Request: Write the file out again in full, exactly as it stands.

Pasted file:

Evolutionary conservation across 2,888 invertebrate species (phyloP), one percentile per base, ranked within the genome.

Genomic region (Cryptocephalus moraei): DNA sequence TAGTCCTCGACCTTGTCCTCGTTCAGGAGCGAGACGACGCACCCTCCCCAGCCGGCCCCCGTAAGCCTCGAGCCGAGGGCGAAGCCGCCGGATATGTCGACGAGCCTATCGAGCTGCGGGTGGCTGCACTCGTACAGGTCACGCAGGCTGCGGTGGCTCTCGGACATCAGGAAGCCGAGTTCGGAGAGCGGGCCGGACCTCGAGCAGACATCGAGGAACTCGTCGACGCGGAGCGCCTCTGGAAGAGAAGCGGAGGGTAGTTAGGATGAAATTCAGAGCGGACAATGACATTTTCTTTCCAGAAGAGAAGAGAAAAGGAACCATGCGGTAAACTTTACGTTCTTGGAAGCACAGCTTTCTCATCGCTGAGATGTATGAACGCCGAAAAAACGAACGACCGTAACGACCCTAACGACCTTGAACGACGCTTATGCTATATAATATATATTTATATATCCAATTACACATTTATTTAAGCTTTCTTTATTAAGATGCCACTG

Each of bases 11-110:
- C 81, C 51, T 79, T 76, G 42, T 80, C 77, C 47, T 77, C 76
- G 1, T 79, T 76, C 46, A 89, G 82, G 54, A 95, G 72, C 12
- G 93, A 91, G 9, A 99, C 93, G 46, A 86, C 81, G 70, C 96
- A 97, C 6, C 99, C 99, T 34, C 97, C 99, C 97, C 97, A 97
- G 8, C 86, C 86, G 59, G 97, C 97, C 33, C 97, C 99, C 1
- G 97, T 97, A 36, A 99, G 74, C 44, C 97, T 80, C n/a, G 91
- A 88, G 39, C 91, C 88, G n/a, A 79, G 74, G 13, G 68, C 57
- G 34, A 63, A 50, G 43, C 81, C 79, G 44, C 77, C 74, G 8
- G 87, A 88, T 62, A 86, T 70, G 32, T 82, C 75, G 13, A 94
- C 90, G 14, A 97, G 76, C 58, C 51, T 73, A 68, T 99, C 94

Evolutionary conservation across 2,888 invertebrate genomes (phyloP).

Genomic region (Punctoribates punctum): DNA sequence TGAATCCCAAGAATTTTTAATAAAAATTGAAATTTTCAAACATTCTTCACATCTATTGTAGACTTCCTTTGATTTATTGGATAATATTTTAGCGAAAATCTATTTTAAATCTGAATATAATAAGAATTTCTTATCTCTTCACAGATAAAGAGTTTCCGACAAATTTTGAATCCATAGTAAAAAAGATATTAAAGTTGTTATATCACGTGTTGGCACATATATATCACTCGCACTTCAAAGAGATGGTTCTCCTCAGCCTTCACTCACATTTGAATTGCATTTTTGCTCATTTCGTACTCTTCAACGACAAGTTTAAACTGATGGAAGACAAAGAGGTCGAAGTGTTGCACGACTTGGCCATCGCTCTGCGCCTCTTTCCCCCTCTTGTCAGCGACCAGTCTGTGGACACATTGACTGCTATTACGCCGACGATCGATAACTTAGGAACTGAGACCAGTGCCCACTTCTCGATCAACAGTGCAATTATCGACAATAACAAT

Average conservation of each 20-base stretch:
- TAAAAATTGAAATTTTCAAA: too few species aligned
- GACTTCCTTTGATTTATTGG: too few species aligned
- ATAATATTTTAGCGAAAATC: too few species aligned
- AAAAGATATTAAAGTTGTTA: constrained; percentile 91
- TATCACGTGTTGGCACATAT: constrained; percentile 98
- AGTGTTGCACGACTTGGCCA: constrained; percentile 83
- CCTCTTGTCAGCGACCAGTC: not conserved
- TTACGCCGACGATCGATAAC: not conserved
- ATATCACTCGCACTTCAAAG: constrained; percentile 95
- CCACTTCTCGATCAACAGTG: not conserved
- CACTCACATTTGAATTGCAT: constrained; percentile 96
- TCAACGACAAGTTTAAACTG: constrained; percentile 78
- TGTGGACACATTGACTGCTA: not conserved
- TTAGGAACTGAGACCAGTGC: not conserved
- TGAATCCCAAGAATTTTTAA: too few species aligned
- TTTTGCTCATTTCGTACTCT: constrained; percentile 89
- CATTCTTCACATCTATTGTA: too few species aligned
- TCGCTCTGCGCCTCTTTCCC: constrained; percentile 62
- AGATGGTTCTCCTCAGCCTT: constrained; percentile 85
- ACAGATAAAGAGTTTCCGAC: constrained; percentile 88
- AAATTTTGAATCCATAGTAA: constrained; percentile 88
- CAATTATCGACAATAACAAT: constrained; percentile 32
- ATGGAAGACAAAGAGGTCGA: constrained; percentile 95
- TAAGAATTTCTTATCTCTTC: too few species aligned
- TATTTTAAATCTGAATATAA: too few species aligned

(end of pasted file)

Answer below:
Evolutionary conservation across 2,888 invertebrate species (phyloP), one percentile per base, ranked within the genome.

Genomic region (Cryptocephalus moraei): DNA sequence TAGTCCTCGACCTTGTCCTCGTTCAGGAGCGAGACGACGCACCCTCCCCAGCCGGCCCCCGTAAGCCTCGAGCCGAGGGCGAAGCCGCCGGATATGTCGACGAGCCTATCGAGCTGCGGGTGGCTGCACTCGTACAGGTCACGCAGGCTGCGGTGGCTCTCGGACATCAGGAAGCCGAGTTCGGAGAGCGGGCCGGACCTCGAGCAGACATCGAGGAACTCGTCGACGCGGAGCGCCTCTGGAAGAGAAGCGGAGGGTAGTTAGGATGAAATTCAGAGCGGACAATGACATTTTCTTTCCAGAAGAGAAGAGAAAAGGAACCATGCGGTAAACTTTACGTTCTTGGAAGCACAGCTTTCTCATCGCTGAGATGTATGAACGCCGAAAAAACGAACGACCGTAACGACCCTAACGACCTTGAACGACGCTTATGCTATATAATATATATTTATATATCCAATTACACATTTATTTAAGCTTTCTTTATTAAGATGCCACTG

Each of bases 11-110:
- C 81, C 51, T 79, T 76, G 42, T 80, C 77, C 47, T 77, C 76
- G 1, T 79, T 76, C 46, A 89, G 82, G 54, A 95, G 72, C 12
- G 93, A 91, G 9, A 99, C 93, G 46, A 86, C 81, G 70, C 96
- A 97, C 6, C 99, C 99, T 34, C 97, C 99, C 97, C 97, A 97
- G 8, C 86, C 86, G 59, G 97, C 97, C 33, C 97, C 99, C 1
- G 97, T 97, A 36, A 99, G 74, C 44, C 97, T 80, C n/a, G 91
- A 88, G 39, C 91, C 88, G n/a, A 79, G 74, G 13, G 68, C 57
- G 34, A 63, A 50, G 43, C 81, C 79, G 44, C 77, C 74, G 8
- G 87, A 88, T 62, A 86, T 70, G 32, T 82, C 75, G 13, A 94
- C 90, G 14, A 97, G 76, C 58, C 51, T 73, A 68, T 99, C 94

Evolutionary conservation across 2,888 invertebrate genomes (phyloP).

Genomic region (Punctoribates punctum): DNA sequence TGAATCCCAAGAATTTTTAATAAAAATTGAAATTTTCAAACATTCTTCACATCTATTGTAGACTTCCTTTGATTTATTGGATAATATTTTAGCGAAAATCTATTTTAAATCTGAATATAATAAGAATTTCTTATCTCTTCACAGATAAAGAGTTTCCGACAAATTTTGAATCCATAGTAAAAAAGATATTAAAGTTGTTATATCACGTGTTGGCACATATATATCACTCGCACTTCAAAGAGATGGTTCTCCTCAGCCTTCACTCACATTTGAATTGCATTTTTGCTCATTTCGTACTCTTCAACGACAAGTTTAAACTGATGGAAGACAAAGAGGTCGAAGTGTTGCACGACTTGGCCATCGCTCTGCGCCTCTTTCCCCCTCTTGTCAGCGACCAGTCTGTGGACACATTGACTGCTATTACGCCGACGATCGATAACTTAGGAACTGAGACCAGTGCCCACTTCTCGATCAACAGTGCAATTATCGACAATAACAAT

Average conservation of each 20-base stretch:
- TAAAAATTGAAATTTTCAAA: too few species aligned
- GACTTCCTTTGATTTATTGG: too few species aligned
- ATAATATTTTAGCGAAAATC: too few species aligned
- AAAAGATATTAAAGTTGTTA: constrained; percentile 91
- TATCACGTGTTGGCACATAT: constrained; percentile 98
- AGTGTTGCACGACTTGGCCA: constrained; percentile 83
- CCTCTTGTCAGCGACCAGTC: not conserved
- TTACGCCGACGATCGATAAC: not conserved
- ATATCACTCGCACTTCAAAG: constrained; percentile 95
- CCACTTCTCGATCAACAGTG: not conserved
- CACTCACATTTGAATTGCAT: constrained; percentile 96
- TCAACGACAAGTTTAAACTG: constrained; percentile 78
- TGTGGACACATTGACTGCTA: not conserved
- TTAGGAACTGAGACCAGTGC: not conserved
- TGAATCCCAAGAATTTTTAA: too few species aligned
- TTTTGCTCATTTCGTACTCT: constrained; percentile 89
- CATTCTTCACATCTATTGTA: too few species aligned
- TCGCTCTGCGCCTCTTTCCC: constrained; percentile 62
- AGATGGTTCTCCTCAGCCTT: constrained; percentile 85
- ACAGATAAAGAGTTTCCGAC: constrained; percentile 88
- AAATTTTGAATCCATAGTAA: constrained; percentile 88
- CAATTATCGACAATAACAAT: constrained; percentile 32
- ATGGAAGACAAAGAGGTCGA: constrained; percentile 95
- TAAGAATTTCTTATCTCTTC: too few species aligned
- TATTTTAAATCTGAATATAA: too few species aligned